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Snow in Cumbria: White Christmas or Nuclear Winter?

It is a popular pastime in the modern era to imagine how the world is going to end – AI might become a little too intelligent and no longer particularly artificial, for instance, rise up and rebel against its human masters in a robo-doom scenario where lasers obliterate high-rise buildings one by one. Or perhaps the great powers will argue again, and vaporise half of the global landscape in under ten minutes with their terrifying nuclear arsenals as World War Three rains fire from the heavens. Or perhaps it will all be an accident, an experiment that goes wrong, like how Chernobyl ended one small part of the world tucked away in Ukraine, or a hack that worked too well. 

One of the most worrying trends in the development of modern warfare is not laser blasters, flying machine guns or any other terrifying toy, but the calculated and dangerous development of cyberwarfare. Since the Bush administration unleashed Stuxnet on the Iranian nuclear development programme, power plants and electricity grids have become one of the favourite victims of cybercriminals – and, more specifically, cybersoldiers – around the world. This has included the WannaCry and NotPetya attacks on Ukraine by Russian state-backed groups such as Sandworm (also known as GRU unit 64455, meaning they are a part of the Russian military proper. Iran and Ukraine may seem far-flung places to many in the West. Until it happens in the United Kingdom. 

The very recent attack on Sellafield – if this attack is confirmed - is just one of a string of attacks targeting the ‘Five Eyes’ alliance, which has included attacks on parts of the United States power grid. Aside from being the most toxic, and the most dangerous, nuclear power plant in Europe, Sellafield also holds many of the most secret and most dangerous files regarding the UK’s nuclear defence strategy, to name just one of the topics discussed. According to the Guardian’s report, it is these files which may have been either corrupted or stolen. However, the most worrying theory reported is that the activities of the hackers may have resulted in disruption to hazardous material disposal and handling, and other vital processes to the safe production of nuclear power. This poses a risk to public safety and could introduce harmful materials into the local area. 

At present, the UK government still denies that Sellafield has been attacked in any form, which could be true, but may also be a coverup of the highest risk to attempt to hide the embarrassment such an attack would bring on the nation. The difficulty is, it’s completely not out of the question that Sellafield has been attacked and the malware remains relatively undetected – it would be a tempting target to Russian or Chinese hackers looking to cause chaos or steal some of the most valuable files available. Furthermore, Sellafield was put in what the Office for Nuclear Regulation (ONR) described as ‘significantly enhanced observation’ because of their shortcomings in terms of cybersecurity. 

Even if the UK government’s insistence that Sellafield is safe, the question remains – why is cybersecurity, especially in the nuclear sector, not being treated as the highest priority? 

Energy sectors around the world have fallen under almost constant attack, and the chaos that would ensue from a truly successful attack on the scale of something like NotPetya - which wiped the computers of multinational organisations across more than sixty countries - would be catastrophic, especially in a Western country with the degree of automation common to countries such as the US. Chornobyl and Fukushima were accidents, and still killed or injured hundreds of thousands of residents and workers. The question to ask now is whether the UK government is wilfully endangering thousands or even millions of its citizens, or whether this is due to incompetence.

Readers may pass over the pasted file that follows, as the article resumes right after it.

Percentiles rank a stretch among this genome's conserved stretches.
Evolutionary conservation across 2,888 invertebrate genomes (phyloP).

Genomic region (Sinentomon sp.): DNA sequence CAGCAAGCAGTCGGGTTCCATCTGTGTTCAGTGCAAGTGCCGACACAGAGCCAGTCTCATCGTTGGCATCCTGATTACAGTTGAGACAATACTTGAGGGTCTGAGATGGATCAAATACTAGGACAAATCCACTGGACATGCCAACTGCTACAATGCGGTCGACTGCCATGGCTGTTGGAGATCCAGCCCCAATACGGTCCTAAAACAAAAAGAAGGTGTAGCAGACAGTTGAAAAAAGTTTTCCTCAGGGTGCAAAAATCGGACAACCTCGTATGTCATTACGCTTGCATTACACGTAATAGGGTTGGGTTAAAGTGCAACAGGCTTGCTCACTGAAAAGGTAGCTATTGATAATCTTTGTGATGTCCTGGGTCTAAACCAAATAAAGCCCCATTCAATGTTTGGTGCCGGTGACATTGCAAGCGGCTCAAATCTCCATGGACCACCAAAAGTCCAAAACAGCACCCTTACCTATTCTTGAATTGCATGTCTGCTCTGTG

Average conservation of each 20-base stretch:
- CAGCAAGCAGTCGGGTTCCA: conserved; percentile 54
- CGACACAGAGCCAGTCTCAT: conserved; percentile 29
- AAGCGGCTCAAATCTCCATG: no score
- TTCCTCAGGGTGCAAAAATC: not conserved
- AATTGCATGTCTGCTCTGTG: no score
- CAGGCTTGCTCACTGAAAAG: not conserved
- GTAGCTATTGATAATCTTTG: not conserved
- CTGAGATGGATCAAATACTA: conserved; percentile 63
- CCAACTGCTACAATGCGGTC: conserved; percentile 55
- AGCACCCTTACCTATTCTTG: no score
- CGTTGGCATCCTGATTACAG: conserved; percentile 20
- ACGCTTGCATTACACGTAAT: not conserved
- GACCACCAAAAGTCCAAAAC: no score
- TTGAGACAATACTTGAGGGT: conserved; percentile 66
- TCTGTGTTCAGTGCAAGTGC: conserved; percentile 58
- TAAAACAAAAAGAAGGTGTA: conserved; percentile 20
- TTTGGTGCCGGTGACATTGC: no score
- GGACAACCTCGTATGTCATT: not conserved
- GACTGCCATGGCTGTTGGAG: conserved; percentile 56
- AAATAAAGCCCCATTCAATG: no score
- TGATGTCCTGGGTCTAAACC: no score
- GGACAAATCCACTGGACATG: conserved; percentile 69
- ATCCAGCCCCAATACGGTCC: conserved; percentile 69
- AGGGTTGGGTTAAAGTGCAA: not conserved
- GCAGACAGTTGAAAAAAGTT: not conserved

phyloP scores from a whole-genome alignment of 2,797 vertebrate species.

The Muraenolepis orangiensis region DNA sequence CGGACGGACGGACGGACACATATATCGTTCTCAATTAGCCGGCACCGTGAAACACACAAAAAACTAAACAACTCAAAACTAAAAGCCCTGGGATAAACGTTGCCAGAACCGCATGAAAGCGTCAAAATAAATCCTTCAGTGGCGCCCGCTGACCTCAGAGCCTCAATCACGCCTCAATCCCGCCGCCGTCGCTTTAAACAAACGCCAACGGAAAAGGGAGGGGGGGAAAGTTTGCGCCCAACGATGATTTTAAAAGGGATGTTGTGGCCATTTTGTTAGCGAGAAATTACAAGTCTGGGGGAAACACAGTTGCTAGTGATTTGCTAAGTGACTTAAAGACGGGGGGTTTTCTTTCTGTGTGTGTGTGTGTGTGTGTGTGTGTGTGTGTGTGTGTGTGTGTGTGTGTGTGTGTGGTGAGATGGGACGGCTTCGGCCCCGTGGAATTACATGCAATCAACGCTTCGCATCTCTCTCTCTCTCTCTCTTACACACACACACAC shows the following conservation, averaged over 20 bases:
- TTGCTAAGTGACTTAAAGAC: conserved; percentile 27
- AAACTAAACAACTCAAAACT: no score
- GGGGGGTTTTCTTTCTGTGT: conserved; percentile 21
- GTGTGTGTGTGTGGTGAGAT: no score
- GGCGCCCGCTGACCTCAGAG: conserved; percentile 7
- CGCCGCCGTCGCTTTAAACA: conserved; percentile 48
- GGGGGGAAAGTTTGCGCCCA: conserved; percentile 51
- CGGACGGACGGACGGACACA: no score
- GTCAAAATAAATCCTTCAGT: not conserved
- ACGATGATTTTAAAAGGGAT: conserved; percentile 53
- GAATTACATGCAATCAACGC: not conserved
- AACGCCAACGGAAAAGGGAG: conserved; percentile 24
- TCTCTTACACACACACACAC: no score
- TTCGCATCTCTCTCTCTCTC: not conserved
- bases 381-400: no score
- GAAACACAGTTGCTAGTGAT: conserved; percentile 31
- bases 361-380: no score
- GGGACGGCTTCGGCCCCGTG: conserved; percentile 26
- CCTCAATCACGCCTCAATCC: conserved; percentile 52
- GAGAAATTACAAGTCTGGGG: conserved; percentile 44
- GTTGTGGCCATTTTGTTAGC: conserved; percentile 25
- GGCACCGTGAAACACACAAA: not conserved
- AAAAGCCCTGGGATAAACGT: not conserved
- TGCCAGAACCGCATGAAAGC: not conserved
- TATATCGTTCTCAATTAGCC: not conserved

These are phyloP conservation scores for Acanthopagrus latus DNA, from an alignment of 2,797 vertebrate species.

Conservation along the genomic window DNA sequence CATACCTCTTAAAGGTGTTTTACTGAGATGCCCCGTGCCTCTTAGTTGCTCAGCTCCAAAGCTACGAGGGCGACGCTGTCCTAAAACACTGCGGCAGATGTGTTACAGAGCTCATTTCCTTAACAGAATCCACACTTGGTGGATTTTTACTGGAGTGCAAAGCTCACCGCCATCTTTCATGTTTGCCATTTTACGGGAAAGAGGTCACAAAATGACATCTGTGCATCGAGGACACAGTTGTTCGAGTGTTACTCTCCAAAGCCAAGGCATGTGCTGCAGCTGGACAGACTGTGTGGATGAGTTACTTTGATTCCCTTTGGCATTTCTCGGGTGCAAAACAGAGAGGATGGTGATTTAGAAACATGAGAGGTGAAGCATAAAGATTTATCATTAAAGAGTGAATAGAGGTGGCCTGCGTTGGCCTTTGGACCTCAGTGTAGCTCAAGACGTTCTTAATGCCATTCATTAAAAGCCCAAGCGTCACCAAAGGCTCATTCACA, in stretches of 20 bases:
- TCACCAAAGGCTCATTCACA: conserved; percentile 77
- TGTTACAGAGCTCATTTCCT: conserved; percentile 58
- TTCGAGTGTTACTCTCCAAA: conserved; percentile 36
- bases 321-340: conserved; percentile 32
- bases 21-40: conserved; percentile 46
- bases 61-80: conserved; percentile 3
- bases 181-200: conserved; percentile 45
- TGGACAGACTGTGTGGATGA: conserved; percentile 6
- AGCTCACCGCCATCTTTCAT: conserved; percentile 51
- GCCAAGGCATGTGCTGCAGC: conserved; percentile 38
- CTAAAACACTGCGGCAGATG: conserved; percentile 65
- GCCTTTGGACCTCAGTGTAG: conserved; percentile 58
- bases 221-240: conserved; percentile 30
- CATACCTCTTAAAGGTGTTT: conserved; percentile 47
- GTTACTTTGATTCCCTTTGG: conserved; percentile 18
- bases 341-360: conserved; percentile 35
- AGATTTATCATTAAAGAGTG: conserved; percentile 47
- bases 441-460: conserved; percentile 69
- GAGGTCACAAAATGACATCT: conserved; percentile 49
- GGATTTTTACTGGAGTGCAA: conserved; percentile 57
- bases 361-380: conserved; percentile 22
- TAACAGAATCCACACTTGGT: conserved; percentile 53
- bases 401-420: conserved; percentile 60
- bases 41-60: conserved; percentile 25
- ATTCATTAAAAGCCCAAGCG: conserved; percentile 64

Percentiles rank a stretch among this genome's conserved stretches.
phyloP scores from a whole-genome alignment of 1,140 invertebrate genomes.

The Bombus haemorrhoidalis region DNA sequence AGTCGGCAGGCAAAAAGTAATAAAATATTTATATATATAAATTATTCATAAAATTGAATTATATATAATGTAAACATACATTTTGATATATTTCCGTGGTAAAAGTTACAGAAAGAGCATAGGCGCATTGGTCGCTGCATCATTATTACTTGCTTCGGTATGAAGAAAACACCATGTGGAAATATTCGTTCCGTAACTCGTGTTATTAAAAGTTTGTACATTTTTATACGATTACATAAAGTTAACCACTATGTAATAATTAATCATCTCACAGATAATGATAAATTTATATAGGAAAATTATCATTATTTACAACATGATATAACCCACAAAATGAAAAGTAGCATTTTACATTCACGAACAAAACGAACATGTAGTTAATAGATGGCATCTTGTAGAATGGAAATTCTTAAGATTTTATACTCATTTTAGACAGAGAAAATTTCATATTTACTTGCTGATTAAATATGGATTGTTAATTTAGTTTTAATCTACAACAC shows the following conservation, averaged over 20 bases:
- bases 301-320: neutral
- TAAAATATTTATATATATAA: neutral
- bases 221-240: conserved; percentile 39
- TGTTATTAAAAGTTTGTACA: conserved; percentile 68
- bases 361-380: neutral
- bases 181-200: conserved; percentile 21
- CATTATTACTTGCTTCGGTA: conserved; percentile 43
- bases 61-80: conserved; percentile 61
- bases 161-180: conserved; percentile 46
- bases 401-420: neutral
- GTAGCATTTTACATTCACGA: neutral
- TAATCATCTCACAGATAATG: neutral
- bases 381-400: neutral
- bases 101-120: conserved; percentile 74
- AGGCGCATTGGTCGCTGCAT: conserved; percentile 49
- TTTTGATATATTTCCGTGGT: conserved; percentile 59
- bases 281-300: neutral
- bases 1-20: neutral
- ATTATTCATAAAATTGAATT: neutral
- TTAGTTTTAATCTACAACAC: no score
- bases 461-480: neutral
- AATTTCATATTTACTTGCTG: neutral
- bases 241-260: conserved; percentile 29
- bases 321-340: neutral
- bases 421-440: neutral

Cybersecurity and site security in this case, and many cases where nuclear and other forms of energy become targets, go hand in hand. Alarmingly, Sellafield spokespeople continue to dodge questions about the condition of Silo B30, which may have several significant cracks, and contains pools of ‘nuclear sludge’. This would already pose a danger to life even before the potential cyberattacks are considered. And yet, the only response from Sellafield, the ONR, the environment agency, and cybersecurity bodies within the government is to dodge questions and deny reports of things going wrong. When so much is at risk, this is a totally unacceptable response, but unfortunately by no means surprising. When such a hazardous place becomes so wrapped up in scandal that it has to change its name to stop people from getting nervous – from a fire in the 1950s that was considered the worst nuclear disaster of the time, to a UN court case brought by Ireland – something should really change. 

While far-fetched, Sellafield Ltd and the UK government are risking snow in Cumbria being a permanent reality – nuclear winter through incompetence and vicious cyberattacks. These two factors are closely linked – it is still up for debate whether the government’s woefully inadequate cyberwarfare strategy can be chalked up to gross incompetence or laziness to the point of negligence. The truth is that hoping cyberwarfare will just go away if you ignore it for long enough is a lot like Sellafield. Eventually, the sludge comes leaking out, and people will start to die.

Image: The Indepednent

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